In ruling 3-0 that the N.C. omnibus election bill violated the 14th Amendment to the U.S. Constitution and Section 2 of the Voting Rights Act, the U.S. Court of Appeals for the Fourth Circuit concluded that our General Assembly acted with racially discriminatory intent.
Central to the court’s analysis were undisputed facts showing that – after collecting data on voting practices of African-American citizens – our General Assembly adopted voting restrictions that targeted “with surgical precision” only certain voting options that African-American voters have relied on to a greater extent than white voters. These options included early voting, same day registration and voting out of precinct.
The court found highly significant this history: Our General Assembly launched its study leading to the omnibus election bill within days after the Supreme Court ruled in 2013 that North Carolina (and other states in the South) no longer had an obligation to “pre-clear” revisions in its voting laws. The Fourth Circuit reasoned that the justifications the General Assembly offered for its new voting restrictions failed to demonstrate that these restrictions would have become law without an intention to discriminate. “In many ways, the challenged provisions … constitute solutions in search of a problem. The only clear factor linking these various ‘reforms’ is their impact on African-American voters.”
The court recognized the state’s interest in preventing voter fraud, observing that ID requirements may provide a useful safeguard. But the particular ID provisions in the Omnibus Bill were “irrational” – the law authorized some forms of government ID but rejected others, including forms of valid government-issued ID held disproportionately by African-Americans.
Within hours following the Fourth Circuit’s ruling, N.C. Senate leader Phil Berger and N.C. House Speaker Tim Moore issued this statement:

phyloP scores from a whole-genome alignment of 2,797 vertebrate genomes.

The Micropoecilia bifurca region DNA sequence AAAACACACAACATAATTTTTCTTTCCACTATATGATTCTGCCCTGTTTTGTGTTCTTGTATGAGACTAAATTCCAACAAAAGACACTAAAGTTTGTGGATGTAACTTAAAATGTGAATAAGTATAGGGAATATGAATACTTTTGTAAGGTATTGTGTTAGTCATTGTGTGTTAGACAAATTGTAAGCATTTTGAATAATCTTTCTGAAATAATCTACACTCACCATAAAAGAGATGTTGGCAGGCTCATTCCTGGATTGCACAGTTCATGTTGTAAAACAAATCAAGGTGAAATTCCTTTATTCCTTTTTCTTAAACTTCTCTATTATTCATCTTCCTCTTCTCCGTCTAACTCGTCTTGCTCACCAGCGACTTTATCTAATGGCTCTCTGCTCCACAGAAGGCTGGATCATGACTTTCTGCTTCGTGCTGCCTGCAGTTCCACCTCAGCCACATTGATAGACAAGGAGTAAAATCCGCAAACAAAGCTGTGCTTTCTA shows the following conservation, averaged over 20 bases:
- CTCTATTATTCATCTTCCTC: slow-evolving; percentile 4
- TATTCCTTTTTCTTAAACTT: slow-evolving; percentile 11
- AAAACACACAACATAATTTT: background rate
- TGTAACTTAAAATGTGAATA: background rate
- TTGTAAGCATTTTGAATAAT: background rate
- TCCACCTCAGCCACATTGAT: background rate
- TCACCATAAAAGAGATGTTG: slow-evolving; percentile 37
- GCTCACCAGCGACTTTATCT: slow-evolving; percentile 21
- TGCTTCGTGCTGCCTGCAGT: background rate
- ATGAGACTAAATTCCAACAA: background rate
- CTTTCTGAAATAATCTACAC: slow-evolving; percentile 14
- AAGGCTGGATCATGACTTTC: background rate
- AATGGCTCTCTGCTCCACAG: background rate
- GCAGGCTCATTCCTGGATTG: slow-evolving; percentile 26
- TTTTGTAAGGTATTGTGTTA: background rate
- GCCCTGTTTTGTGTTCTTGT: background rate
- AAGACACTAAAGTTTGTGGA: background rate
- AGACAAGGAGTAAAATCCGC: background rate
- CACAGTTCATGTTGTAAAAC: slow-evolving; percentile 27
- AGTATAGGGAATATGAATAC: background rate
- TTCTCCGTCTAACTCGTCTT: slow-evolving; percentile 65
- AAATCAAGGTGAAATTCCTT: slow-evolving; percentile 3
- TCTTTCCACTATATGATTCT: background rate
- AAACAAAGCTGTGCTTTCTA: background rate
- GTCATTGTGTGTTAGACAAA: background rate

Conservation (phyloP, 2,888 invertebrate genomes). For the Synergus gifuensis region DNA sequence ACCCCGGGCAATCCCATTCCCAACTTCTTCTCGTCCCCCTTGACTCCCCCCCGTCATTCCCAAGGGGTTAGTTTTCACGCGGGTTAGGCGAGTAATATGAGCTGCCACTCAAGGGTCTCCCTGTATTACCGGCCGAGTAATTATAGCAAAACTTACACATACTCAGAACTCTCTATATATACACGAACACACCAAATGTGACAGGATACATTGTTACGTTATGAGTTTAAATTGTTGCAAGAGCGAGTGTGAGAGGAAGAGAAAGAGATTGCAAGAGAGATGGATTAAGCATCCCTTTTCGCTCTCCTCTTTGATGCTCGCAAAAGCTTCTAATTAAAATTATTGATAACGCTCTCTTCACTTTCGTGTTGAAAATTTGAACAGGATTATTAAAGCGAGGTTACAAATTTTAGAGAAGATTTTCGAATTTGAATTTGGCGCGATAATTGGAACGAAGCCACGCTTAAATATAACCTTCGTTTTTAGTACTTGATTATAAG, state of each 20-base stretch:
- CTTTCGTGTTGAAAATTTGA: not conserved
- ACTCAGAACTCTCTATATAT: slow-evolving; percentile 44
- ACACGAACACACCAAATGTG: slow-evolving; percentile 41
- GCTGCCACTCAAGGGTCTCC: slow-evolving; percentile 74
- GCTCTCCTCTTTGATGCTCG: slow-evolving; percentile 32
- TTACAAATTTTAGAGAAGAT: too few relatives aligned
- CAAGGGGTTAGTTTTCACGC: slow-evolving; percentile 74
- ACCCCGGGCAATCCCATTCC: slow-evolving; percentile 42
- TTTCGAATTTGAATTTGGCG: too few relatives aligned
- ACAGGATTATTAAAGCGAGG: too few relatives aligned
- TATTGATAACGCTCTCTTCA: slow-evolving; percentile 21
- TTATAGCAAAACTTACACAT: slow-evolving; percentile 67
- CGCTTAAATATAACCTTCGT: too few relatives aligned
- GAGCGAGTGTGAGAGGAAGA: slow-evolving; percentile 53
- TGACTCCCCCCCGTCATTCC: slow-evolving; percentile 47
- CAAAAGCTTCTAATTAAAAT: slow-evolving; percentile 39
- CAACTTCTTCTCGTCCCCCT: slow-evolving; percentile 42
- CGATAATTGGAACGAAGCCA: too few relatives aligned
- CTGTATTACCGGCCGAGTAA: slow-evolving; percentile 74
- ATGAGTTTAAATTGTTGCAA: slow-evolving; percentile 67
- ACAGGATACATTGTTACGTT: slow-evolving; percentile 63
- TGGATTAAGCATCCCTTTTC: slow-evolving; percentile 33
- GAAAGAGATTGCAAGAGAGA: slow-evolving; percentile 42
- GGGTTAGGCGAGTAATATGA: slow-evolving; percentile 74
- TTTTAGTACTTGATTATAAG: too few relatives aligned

“Since today’s decision by three partisan Democrats ignores legal precedent, ignores the fact that other federal courts have used North Carolina’s law as a model, and ignores the fact that a majority of other states have similar protections in place, we can only wonder if the intent is to reopen the door for voter fraud, potentially allowing fellow Democrat politicians like Hillary Clinton and Roy Cooper to steal the election. We will obviously be appealing this politically motivated decision to the Supreme Court.”
Both Berger and Moore are lawyers, trained to recognize and respect the essential role of an independent judiciary to our democracy. Whether or not one agrees with the Fourth Circuit court’s ruling – and the purpose here is not primarily to defend the ruling – Berger and Moore’s statement casts doubt on the integrity and independence of the U.S. Court of Appeals and, by extension, the entire judiciary. Their statement encourages our citizens to believe that judges make decisions based on their political viewpoints or other biases, rather than on the law and the evidence before them. Most troubling is their “wondering” if these respected federal judges are accomplices to an effort to “steal” the elections this November.
Berger and Moore’s encouragement of such a cynical view of the courts may find a ready audience. The courts and the legal profession face an ever-present challenge to combat both perceptions and realities that undercut public confidence in the courts. To be sure, there are fair critiques to be made of judicial rulings, but Berger and Moore’s decision to accuse good judges of rank partisanship bears no resemblance to a fair critique. Since they are lawyers who are also leaders in government, their statement may well carry great weight with an already skeptical public. Thankfully, there are members of that public who will recognize that Berger and Moore’s resort to partisan accusation shows they have no real answer to undisputed facts the court relied on to find racially discriminatory intent.
Lawyers including Berger and Moore have better opportunity than the general citizenry, through education and experience, to grasp the key role of an independent judiciary in our form of government. We hold to the ideal that judges apply the law equally, without favor for or bias against any person, private or public, rich or poor, regardless of race.
The independence of our judiciary distinguishes our form of government from autocracies past and present. When leading public officials who are lawyers recklessly tell our citizens that judges have ruled to suit the judges’ politics, they tell the public we do not have an independent judiciary. “Politics as usual” does not justify the harm this attack causes.
J. Dickson Phillips III is a partner in the Research Triangle Office of the law firm Robinson, Bradshaw & Hinson, P.A.